Guest post by Dr. Stuart Clark
It’s always in the top three questions about this book. Often, it’s question number one: why did I choose to tell the true stories of astronomers Kepler and Galileo in fictional form? The answer is a simple one. Their lives were so dramatic that there was nothing I needed to invent to make them work as novels. I just had to craft them.
As I worked on The Sky’s Dark Labyrinth, I discovered that some simplification was needed to keep the story moving and some invention was necessary to fill in the gaps but my aim was to preserve the important facts so readers could share in these staggeringly important moments of history. But share without the boring bits, the maths and the technicality and all that. I could hive that off behind the closed doors of my characters’ various offices and studies!
This would be a novel – biographical fiction if you want the latest literary buzzword – about astronomers rather than about astronomy.
As I performed my detailed research on the lives of Johannes Kepler and Galileo Galilei, I was staggered at the events that they witnessed and the lives that they led. I also learnt that science was born from these highly religious men, not to challenge God but to glory in Him.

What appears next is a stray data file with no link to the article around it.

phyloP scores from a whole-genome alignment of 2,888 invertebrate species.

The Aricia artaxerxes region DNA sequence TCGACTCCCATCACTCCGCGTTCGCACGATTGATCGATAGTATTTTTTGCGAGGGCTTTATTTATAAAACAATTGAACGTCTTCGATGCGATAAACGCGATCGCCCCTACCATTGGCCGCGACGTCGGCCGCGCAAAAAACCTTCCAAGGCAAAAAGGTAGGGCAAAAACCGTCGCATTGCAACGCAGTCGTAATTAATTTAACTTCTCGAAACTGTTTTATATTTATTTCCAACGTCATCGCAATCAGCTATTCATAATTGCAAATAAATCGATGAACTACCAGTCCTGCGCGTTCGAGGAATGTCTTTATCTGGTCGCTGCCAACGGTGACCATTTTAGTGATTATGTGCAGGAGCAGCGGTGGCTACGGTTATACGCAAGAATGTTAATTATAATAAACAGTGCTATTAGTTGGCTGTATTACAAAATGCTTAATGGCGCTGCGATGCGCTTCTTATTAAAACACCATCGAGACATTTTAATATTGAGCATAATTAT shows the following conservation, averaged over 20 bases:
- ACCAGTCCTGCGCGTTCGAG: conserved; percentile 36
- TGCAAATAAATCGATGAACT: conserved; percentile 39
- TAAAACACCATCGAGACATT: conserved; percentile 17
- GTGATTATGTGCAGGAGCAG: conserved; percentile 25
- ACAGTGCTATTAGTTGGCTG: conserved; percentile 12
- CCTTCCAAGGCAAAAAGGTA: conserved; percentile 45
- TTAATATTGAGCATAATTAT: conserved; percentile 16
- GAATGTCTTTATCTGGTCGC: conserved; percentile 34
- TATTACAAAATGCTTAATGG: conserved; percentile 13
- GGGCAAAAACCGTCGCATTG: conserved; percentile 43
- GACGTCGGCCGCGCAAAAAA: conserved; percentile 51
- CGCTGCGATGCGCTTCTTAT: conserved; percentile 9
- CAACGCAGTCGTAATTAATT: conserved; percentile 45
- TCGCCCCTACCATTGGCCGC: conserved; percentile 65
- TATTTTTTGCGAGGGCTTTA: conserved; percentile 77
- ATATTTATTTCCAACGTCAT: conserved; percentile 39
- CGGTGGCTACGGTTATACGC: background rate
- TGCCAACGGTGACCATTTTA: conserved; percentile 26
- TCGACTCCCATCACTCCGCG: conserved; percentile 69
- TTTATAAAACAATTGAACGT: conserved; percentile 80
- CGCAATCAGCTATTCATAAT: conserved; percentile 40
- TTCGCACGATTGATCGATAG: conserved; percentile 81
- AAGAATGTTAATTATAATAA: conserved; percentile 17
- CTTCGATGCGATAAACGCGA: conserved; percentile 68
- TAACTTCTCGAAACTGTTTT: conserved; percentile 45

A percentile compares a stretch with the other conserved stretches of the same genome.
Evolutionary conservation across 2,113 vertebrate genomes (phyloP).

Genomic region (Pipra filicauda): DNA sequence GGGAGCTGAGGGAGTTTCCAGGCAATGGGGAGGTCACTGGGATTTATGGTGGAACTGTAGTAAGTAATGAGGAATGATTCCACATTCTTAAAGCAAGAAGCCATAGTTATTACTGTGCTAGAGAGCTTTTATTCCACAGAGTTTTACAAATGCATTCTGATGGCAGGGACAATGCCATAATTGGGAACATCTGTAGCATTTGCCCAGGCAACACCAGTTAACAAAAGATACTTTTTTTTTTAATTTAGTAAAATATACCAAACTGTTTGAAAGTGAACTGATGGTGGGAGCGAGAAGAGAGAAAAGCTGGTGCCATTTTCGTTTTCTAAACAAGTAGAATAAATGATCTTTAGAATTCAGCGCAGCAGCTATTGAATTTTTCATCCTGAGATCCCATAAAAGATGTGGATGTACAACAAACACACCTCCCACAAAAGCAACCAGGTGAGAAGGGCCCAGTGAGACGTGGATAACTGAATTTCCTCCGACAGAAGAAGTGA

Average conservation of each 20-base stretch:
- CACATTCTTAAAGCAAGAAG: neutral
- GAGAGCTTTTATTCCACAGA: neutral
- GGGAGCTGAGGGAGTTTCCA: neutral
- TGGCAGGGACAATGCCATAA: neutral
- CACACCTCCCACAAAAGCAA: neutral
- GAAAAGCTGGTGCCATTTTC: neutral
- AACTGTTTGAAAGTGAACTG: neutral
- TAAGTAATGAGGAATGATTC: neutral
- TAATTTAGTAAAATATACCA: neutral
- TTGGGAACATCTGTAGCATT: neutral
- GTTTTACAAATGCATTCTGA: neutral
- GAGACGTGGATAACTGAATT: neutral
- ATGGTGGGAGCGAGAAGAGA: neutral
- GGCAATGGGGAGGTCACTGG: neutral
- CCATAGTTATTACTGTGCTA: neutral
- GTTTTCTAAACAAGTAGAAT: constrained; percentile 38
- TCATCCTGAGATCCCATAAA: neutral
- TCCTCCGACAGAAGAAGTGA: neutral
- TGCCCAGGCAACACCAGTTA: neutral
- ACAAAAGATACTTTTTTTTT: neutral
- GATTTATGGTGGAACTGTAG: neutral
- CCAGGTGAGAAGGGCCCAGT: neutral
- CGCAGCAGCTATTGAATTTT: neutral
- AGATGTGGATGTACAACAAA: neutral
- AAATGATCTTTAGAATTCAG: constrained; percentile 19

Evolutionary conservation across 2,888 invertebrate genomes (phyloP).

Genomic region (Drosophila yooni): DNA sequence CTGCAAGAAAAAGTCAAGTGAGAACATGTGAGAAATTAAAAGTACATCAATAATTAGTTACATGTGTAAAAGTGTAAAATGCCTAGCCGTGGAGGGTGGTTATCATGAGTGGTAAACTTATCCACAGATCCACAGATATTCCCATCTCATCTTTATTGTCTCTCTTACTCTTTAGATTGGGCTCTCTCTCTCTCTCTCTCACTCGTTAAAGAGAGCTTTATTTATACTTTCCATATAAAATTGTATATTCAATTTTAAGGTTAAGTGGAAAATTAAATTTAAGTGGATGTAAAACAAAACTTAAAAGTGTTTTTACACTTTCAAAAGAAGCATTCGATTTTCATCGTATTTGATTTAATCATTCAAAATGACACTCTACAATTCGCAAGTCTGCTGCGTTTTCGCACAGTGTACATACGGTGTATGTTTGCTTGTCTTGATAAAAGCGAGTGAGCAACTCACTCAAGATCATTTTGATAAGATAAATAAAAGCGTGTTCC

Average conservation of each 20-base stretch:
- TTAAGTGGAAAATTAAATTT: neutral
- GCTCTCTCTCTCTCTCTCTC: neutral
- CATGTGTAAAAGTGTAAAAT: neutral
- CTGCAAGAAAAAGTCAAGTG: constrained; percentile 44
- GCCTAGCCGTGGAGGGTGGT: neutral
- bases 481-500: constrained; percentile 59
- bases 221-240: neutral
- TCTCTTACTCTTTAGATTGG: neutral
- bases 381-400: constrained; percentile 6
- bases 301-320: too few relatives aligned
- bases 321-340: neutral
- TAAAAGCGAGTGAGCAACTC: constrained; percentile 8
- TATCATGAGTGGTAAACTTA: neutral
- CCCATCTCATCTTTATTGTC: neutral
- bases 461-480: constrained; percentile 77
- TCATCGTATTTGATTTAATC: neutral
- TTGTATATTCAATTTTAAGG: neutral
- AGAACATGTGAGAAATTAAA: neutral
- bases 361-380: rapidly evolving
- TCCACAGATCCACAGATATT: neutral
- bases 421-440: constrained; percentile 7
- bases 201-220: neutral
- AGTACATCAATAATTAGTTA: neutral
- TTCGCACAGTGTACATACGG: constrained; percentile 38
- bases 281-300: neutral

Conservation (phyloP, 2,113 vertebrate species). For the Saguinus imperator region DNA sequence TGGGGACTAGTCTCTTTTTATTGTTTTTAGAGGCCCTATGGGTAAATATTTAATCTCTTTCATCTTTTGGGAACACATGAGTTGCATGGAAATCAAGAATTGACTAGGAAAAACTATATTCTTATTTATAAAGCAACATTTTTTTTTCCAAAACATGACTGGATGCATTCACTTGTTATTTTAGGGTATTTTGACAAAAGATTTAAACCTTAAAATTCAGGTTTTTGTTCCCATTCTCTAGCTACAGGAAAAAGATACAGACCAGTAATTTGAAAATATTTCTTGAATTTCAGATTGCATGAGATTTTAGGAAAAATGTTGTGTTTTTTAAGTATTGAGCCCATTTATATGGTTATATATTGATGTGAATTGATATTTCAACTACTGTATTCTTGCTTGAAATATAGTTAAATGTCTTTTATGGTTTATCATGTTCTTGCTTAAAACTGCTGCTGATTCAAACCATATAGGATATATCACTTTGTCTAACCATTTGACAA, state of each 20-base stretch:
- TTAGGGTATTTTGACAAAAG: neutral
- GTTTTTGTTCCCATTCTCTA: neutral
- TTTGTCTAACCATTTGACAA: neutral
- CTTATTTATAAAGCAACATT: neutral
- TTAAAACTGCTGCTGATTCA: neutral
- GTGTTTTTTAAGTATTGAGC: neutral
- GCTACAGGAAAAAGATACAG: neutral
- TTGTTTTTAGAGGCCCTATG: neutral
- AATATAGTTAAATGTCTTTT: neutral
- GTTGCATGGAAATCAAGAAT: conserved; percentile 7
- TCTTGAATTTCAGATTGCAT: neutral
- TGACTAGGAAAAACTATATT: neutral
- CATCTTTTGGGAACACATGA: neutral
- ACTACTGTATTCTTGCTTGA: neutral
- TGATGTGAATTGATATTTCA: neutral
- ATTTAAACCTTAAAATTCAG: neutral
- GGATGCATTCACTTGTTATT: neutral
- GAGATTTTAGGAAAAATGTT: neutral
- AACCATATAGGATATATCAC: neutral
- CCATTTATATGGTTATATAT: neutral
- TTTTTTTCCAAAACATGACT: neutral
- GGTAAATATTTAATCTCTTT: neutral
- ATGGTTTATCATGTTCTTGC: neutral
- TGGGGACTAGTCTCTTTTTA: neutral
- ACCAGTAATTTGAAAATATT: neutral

I wanted to know, what was Galileo thinking when he stood before the Inquisition? What did Kepler feel like when he saw Tycho Brahe’s giant observatory for the first time (in its own time as marvellous as the Hubble Space Telescope is today)? How did Kepler react when the soldiers marched on
and a battle raged in the market square close to his house? Prague
History could not tell me; the emotions, thoughts and fears of these men largely died with them. So, if I wanted to explore those deep human responses I had to turn to fiction and I had to speculate.
I reasoned that every scientist knows how to extrapolate between data points. I toyed with the idea that The Sky’s Dark Labyrinth would be the literary equivalent. Then I realised that presenting science as fiction had a long precedent.
When Galileo wrote his book about the moving Earth, the Dialogue, he did not present that in a dry, pedantic way. Oh no! He invented three characters who argued and presented different points of view in a fictional debate set over four days. Perfect, I thought, to use fiction to discuss the perception of scientific truth – and off I went.
The Sky’s Dark Labyrinth is the result. I hope you enjoy it.